It will come as little surprise to anyone from Los Angeles that their city is ranked highest on a new list measuring traffic congestion. What is surprising is that three of the top five cities with the worst congestion in North America are in Canada.
Those three Canadian cities are Vancouver (2nd), Montreal (4th) and Toronto (5th) with third place belonging to San Francisco.
The list, compiled by navigation company TomTom in its North American Traffic Index study ranks traffic congestion comparing drive times during non-peak hours to rush hour commute times. According to TomTom, travel times in Los Angeles increase by 34% during rush hour, with Vancouver a close second at 33%. San Fancisco’s commute times are 29% longer, while Montreal’s are 28% longer and rush hour drive times in Toronto are 27% longer.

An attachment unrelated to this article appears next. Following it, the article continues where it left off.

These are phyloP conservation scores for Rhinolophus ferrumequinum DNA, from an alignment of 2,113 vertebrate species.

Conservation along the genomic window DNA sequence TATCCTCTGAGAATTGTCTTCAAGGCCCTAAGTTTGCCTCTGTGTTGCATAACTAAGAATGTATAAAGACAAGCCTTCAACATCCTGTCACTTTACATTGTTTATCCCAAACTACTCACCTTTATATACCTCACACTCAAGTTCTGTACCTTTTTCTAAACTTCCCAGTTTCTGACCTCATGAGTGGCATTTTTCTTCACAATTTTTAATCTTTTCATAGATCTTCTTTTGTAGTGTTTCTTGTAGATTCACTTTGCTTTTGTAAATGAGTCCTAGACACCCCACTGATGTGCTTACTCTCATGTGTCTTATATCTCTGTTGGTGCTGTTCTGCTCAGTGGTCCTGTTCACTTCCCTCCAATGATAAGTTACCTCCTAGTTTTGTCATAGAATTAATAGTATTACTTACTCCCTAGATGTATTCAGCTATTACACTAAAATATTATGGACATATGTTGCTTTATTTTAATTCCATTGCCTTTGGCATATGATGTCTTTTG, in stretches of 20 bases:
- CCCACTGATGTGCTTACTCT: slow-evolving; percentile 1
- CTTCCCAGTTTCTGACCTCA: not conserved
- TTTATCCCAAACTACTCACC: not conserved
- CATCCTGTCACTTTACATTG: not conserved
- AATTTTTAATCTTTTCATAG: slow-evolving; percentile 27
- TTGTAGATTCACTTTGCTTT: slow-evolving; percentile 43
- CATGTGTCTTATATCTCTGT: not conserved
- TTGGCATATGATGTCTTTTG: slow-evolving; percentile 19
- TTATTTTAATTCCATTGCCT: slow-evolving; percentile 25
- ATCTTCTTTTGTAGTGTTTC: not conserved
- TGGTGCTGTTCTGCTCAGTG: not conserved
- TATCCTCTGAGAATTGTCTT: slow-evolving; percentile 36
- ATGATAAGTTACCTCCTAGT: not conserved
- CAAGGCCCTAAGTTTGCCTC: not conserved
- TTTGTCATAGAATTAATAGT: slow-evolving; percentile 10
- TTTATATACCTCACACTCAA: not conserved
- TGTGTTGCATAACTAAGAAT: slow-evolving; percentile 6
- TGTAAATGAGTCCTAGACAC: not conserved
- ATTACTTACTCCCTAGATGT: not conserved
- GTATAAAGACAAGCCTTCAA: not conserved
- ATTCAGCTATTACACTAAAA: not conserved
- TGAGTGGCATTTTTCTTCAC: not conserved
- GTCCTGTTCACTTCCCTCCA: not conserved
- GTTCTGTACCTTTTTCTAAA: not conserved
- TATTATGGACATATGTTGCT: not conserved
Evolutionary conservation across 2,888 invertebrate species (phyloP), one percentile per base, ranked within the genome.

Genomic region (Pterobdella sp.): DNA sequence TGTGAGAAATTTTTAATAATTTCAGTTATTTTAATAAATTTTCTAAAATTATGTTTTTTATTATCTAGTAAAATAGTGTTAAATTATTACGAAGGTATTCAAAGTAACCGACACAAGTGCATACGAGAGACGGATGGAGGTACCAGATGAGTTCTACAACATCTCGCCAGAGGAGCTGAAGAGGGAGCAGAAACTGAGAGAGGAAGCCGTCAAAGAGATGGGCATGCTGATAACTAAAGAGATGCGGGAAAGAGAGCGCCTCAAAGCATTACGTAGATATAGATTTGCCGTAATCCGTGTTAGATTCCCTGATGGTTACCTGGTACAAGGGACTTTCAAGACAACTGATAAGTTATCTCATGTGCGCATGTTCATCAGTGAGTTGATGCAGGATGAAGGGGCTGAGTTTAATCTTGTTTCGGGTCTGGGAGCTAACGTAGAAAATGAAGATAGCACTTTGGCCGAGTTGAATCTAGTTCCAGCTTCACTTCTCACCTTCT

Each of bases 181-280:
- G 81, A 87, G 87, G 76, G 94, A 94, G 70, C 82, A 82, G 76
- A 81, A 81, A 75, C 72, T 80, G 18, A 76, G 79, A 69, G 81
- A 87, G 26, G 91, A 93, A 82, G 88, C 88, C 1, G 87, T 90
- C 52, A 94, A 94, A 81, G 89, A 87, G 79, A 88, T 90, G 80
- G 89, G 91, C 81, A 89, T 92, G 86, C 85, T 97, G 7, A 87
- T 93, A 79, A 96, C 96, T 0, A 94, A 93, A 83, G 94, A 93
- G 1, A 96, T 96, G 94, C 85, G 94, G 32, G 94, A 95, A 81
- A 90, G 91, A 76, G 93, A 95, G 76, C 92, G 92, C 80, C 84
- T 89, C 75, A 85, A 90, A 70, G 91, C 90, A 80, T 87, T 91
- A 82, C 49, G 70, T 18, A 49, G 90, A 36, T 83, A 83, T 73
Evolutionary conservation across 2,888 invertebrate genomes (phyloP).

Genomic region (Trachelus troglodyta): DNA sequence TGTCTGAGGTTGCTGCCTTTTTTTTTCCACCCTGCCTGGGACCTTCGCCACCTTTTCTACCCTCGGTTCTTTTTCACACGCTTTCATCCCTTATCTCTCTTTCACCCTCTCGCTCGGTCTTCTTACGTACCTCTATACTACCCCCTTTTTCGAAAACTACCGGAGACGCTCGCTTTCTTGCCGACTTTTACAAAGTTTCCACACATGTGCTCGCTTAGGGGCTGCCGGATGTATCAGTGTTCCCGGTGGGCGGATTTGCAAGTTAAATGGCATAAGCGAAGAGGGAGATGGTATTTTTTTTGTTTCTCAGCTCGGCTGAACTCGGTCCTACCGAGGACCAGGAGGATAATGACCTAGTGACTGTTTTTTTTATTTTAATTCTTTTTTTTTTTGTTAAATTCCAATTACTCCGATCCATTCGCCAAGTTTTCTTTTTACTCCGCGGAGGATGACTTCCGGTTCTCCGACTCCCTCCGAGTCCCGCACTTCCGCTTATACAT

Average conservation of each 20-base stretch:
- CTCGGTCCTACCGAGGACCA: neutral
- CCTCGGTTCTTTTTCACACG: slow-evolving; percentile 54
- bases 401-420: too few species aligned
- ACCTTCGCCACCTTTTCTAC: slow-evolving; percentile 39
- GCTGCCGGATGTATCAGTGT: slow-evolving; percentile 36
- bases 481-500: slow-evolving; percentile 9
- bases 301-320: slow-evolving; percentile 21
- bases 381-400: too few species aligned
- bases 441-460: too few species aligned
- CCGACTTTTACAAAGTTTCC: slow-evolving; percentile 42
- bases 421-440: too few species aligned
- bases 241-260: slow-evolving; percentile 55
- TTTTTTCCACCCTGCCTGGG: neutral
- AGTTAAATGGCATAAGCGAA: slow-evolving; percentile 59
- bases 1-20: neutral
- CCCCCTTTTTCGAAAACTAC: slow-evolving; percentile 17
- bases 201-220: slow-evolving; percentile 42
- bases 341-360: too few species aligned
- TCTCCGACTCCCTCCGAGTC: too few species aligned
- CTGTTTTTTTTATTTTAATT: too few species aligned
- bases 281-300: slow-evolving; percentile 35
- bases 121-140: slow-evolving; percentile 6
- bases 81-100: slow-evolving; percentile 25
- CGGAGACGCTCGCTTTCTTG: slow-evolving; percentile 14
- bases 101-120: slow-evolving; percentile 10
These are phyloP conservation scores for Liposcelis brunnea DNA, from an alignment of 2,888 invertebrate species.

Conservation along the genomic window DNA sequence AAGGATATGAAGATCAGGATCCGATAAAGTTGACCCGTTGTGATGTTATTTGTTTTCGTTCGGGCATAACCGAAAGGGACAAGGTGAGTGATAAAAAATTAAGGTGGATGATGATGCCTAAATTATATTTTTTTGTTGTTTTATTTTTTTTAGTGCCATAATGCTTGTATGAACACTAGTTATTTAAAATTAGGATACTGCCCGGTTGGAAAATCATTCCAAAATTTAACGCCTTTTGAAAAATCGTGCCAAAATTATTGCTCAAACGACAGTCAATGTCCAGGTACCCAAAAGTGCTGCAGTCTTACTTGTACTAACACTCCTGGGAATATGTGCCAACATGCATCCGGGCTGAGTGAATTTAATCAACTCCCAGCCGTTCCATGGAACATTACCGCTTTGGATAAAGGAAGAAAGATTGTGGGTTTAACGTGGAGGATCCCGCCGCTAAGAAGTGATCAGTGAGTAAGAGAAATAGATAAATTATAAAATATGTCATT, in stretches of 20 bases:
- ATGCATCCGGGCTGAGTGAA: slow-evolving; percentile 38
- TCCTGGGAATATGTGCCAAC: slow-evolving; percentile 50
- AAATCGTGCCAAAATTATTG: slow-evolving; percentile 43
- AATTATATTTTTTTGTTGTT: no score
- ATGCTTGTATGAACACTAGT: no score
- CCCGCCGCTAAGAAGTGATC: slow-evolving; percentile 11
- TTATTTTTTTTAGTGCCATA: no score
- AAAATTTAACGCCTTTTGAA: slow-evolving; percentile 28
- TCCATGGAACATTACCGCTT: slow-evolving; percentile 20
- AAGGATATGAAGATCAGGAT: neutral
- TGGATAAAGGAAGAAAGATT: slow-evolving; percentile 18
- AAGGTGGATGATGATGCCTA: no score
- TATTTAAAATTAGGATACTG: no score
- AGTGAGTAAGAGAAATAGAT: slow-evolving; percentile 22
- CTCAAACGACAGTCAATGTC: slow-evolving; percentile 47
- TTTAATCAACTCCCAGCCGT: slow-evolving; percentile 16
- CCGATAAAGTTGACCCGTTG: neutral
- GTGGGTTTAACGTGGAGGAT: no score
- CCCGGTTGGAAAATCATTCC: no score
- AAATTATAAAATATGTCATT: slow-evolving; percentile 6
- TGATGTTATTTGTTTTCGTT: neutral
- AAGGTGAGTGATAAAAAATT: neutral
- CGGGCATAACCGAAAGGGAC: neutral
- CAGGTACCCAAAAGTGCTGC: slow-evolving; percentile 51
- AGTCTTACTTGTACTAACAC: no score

Done quarterly, the index ranks 26 major metropolitan areas and provides info on cities that are rising and falling on the list. The top three cities with increasing traffic are Houston, San Francisco and Minneapolis, while the top three cities with decreasing (improving) traffic congestion are Edmonton, Ottawa and Washington.
Of note, the index also lists the percentage increased commute time at peak hours during rush hour, with the evening peak rush hour time in Los Angeles 74% longer than the average.
According to TomTom, its index, which began in 2007, is the most accurate measure of traffic congestion, using real time data rather than models. TomTom uses the data to improve its service while providing third-party information to governments and transportation planners across the continent.